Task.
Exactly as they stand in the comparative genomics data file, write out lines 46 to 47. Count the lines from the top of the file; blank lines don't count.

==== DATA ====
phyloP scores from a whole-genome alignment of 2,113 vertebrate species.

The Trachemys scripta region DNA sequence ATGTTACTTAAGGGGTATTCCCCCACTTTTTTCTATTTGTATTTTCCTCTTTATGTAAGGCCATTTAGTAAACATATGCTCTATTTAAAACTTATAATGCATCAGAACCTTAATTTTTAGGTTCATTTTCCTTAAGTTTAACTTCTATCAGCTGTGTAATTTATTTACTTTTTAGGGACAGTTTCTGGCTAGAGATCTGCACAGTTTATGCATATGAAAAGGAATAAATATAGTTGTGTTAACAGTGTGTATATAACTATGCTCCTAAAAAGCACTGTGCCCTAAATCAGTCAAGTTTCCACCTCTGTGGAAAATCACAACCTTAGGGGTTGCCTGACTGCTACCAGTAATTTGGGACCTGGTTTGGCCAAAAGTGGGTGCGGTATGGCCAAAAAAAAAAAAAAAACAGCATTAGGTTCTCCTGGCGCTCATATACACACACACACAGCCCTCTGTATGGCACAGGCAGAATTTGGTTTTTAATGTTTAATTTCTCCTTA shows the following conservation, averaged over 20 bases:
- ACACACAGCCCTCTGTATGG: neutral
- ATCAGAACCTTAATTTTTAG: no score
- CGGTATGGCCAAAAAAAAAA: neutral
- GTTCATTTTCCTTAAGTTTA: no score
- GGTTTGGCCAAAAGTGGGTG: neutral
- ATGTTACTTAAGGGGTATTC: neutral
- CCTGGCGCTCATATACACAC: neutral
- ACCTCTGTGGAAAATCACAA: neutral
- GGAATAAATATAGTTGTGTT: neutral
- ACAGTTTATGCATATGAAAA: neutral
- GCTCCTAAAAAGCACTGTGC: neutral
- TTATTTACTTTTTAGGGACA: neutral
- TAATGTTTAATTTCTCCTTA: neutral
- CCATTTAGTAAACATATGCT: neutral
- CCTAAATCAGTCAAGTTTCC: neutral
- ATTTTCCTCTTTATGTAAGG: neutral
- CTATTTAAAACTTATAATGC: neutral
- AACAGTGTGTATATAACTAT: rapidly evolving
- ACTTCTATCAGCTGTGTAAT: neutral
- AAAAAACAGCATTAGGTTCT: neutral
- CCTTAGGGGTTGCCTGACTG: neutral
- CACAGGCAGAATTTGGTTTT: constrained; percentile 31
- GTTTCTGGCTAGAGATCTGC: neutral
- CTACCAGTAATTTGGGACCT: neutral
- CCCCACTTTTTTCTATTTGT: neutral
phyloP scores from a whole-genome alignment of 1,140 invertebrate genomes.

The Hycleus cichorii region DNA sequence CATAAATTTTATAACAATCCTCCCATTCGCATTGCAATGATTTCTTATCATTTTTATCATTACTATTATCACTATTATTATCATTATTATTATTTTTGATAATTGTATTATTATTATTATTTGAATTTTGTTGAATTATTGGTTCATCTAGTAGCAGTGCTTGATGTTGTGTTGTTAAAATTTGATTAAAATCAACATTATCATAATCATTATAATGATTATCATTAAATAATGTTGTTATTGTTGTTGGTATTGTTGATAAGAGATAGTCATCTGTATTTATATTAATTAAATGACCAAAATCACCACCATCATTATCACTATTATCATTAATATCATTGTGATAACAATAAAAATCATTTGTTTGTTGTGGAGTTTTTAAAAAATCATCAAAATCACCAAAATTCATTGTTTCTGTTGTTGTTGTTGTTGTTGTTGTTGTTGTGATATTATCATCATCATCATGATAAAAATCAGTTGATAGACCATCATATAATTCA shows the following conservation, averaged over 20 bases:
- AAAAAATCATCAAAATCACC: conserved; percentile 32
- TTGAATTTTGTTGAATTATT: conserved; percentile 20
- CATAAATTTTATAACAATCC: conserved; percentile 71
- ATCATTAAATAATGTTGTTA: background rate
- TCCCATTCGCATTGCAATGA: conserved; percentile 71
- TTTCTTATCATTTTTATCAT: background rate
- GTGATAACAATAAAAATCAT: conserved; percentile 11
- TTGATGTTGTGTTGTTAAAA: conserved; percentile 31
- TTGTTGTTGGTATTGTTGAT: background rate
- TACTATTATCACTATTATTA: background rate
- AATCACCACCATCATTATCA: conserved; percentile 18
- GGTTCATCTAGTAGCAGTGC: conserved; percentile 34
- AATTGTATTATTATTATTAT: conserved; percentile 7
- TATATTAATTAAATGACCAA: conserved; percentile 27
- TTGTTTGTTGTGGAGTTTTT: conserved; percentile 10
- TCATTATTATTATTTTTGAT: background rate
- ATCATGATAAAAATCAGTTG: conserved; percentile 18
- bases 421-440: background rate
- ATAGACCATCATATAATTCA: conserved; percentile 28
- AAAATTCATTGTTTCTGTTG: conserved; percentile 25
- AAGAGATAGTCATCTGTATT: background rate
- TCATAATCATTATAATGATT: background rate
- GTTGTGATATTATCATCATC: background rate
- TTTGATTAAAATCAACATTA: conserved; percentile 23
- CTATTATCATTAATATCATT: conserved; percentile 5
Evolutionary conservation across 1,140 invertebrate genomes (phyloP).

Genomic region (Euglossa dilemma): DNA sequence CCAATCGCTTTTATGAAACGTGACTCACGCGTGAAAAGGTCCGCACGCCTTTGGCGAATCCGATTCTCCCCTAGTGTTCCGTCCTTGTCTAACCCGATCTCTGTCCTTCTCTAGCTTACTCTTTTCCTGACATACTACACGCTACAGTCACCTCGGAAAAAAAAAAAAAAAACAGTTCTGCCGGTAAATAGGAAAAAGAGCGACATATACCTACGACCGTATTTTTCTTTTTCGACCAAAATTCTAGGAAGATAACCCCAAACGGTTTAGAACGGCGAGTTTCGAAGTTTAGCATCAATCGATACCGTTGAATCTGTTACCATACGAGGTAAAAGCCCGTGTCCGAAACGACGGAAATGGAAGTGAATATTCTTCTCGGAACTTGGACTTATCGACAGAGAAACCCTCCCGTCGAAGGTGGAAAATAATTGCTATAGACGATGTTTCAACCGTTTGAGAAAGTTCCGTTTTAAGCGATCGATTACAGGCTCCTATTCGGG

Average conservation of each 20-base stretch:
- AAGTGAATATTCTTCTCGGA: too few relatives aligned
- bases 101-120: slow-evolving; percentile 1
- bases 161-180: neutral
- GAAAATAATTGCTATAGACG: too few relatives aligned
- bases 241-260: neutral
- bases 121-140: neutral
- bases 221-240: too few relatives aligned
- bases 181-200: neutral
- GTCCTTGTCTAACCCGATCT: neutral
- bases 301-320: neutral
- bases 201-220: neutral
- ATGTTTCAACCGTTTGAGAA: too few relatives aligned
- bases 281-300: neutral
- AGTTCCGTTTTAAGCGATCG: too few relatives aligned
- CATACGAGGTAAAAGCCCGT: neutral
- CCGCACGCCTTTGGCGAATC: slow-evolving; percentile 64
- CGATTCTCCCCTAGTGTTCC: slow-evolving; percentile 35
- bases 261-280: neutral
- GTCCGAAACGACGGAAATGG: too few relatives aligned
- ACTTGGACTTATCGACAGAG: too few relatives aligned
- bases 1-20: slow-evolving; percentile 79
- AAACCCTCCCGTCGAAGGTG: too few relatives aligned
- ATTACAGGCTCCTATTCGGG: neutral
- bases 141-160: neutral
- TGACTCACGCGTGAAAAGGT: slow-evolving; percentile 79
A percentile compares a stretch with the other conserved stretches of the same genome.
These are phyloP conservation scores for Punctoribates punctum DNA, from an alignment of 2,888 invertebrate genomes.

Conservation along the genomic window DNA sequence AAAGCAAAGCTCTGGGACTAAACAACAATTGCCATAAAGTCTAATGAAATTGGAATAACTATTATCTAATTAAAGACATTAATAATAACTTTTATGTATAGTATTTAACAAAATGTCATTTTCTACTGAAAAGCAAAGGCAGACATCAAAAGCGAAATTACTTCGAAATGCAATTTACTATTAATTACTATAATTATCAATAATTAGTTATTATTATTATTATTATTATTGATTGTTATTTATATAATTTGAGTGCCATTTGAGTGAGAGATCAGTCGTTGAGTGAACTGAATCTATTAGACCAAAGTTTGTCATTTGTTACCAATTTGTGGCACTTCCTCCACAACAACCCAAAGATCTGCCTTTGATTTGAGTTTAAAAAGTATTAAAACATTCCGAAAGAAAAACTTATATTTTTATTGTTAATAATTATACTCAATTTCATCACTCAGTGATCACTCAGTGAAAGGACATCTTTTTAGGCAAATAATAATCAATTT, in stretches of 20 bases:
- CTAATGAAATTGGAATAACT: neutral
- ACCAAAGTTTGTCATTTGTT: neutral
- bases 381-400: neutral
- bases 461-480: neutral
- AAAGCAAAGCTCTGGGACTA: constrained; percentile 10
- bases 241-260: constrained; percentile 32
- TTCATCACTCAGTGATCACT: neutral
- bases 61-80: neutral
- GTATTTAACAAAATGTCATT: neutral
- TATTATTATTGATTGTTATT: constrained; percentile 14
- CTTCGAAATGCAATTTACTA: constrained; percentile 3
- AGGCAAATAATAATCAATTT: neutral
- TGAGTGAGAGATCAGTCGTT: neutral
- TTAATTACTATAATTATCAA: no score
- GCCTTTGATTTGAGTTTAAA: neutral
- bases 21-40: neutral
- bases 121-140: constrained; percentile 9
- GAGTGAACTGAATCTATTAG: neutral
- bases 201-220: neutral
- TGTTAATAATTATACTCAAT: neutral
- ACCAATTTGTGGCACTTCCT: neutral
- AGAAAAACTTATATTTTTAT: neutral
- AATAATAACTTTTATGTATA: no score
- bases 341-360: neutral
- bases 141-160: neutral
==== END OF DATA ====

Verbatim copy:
- ATCATGATAAAAATCAGTTG: conserved; percentile 18
- bases 421-440: background rate